Skip to content

Jest from Facebook: Automagical mocking for tests if you’re into that sort of thing

Recently, I messed with Jest, a new testing tool from Facebook’s open source machine to see what’s up about it (thanks for the poke, Linda!)

Unfortunately their “getting started” has more in common with my favorite “how programming textbooks are” comic than I’d like, as the getting started example simply shows how to write a unit test and nothing about how Jest is a special unicorn and why it’s useful.

Jest is a layer on top of Jasmine that Facebook uses in their projects, notably for the testing of React applications. The layer itself is really thin, but it does provide automatic mocking, ‘finds tests’ (because you conveniently put them in the __tests__ folder), and also some mocks for time that could come in handy, but I suspect other mocking libraries have other options.

I made a very simple project to explore automatic mocking, the chief magic point of Jest. It takes that simple sum.js example of a unit test, adds a dependency, and writes a few tests to see how that all shakes out.

Given a module with a dependency:

var thing = require('./thing.js');
function sum(x, y) {
  thing();
  return x + y;
}

module.exports = sum;

And a basic test:

describe('sum', function() {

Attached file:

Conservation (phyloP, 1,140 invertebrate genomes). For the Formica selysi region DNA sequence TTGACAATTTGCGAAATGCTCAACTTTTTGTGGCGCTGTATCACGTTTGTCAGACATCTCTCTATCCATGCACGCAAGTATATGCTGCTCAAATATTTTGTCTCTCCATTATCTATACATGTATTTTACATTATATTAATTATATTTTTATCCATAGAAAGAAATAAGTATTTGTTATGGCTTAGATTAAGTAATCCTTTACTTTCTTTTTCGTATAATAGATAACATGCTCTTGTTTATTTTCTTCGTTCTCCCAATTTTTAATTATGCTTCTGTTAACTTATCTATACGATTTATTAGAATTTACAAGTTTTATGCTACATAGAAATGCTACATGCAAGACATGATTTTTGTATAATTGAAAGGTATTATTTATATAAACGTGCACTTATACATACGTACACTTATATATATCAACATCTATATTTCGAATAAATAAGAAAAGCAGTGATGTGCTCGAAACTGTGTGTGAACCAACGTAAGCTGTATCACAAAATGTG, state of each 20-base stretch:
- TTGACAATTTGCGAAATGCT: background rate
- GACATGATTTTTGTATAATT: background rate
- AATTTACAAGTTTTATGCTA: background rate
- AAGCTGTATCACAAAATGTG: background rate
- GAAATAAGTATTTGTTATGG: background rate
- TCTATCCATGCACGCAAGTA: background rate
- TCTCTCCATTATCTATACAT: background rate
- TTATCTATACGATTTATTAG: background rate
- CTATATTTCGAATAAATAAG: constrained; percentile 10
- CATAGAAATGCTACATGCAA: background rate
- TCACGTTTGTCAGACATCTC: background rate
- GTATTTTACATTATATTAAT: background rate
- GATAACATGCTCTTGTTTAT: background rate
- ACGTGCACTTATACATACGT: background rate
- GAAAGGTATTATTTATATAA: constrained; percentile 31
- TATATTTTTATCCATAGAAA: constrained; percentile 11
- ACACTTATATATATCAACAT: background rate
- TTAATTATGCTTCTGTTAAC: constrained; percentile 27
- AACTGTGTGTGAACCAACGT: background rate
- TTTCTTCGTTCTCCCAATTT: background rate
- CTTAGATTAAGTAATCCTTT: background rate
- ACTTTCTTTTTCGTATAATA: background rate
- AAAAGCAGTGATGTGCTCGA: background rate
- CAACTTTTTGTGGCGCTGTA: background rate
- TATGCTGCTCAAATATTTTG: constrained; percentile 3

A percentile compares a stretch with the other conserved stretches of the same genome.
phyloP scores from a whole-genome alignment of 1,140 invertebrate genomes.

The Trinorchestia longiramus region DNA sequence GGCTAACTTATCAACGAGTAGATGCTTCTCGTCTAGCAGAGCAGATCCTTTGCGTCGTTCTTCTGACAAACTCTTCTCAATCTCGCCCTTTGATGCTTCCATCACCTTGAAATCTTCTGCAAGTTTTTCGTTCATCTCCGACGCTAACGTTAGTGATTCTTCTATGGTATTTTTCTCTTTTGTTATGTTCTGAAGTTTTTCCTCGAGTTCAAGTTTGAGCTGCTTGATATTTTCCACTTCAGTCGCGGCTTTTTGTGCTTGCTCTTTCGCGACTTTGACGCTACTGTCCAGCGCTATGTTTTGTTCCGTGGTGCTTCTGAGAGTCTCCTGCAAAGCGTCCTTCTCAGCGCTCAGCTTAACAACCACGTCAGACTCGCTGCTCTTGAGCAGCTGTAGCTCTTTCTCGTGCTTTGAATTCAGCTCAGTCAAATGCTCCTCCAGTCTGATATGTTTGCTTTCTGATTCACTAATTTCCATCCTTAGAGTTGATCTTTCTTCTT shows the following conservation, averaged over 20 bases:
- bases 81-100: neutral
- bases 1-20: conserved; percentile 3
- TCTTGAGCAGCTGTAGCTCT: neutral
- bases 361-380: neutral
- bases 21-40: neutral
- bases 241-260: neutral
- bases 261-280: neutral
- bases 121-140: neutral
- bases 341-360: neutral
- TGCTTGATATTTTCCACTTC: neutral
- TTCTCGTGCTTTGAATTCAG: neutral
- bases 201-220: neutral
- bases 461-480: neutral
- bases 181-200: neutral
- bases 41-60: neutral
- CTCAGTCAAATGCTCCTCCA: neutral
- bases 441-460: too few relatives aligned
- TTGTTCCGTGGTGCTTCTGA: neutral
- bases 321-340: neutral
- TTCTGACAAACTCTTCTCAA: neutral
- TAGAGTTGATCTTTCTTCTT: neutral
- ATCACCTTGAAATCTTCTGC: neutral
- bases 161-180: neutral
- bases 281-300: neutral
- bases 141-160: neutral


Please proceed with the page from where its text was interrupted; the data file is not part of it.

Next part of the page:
it('adds numbers', function() {
    var sum = require('../sum.js');
    var thing = require ('../thing.js');
    expect(sum(1, 2)).toBe(3);
  });
});

That test will fail with Jest out of the box. Why? Jest hooks onto the require() call and automatically mocks it into a simple empty function (foo() {}), unless you turn off automatic mocking. For this test, we want to explicitly prevent Jest from mocking the sum library:

jest.dontMock('../sum.js');
describe('sum', function() {
  it('adds numbers', function() {
    var sum = require('../sum.js');
    var thing = require ('../thing.js');
    expect(sum(1, 2)).toBe(3);
  });
});

All green. If I write a test to see if thing is mocked:

it('mocks thing', function() {
  var thing = require('../thing.js');
  expect(thing()).toBe(undefined);
});

That passes. However, just to note, setting mocking/non-mocking status appears to be global in a file. That makes sense modularly, because you generally wouldn’t mock an external file and test it in the same file.

it('does not mock it when I ask nicely', function() {
  jest.dontMock('../thing.js');
  var thing = require('../thing.js');
  expect(thing()).toBe(2);
});

it('mocks it only in the scope of the argument (this fails)', function() {
  var thing = require('../thing.js');
  expect(thing()).toBe(undefined);
});

If you want to check out the sample project yourself, and mess with the automagical mocking, it’s over here. The reasoning behind Jest’s raison d’etre is pretty well covered in their piece on CommonJS at the moment, where they generally state their preference for a require system over an Angular-style dependency injection.

Overall, I’m not very impressed, it’s nothing special compared to running Jasmine + your favorite flavor of test runner (… Karma?), and auto-magic mocking was never something I’ve desperately needed (aside from the fact that the “mocks” are really not so much mocks than glorified stubs, as they don’t have an expected behavior … but that’s for another time). Seems like a case of open sourcing something useful for their workflow, so glad to see it shared, but I don’t see it useful in an everyday context.

Leave a Reply

Your email address will not be published.

This site uses Akismet to reduce spam. Learn how your comment data is processed.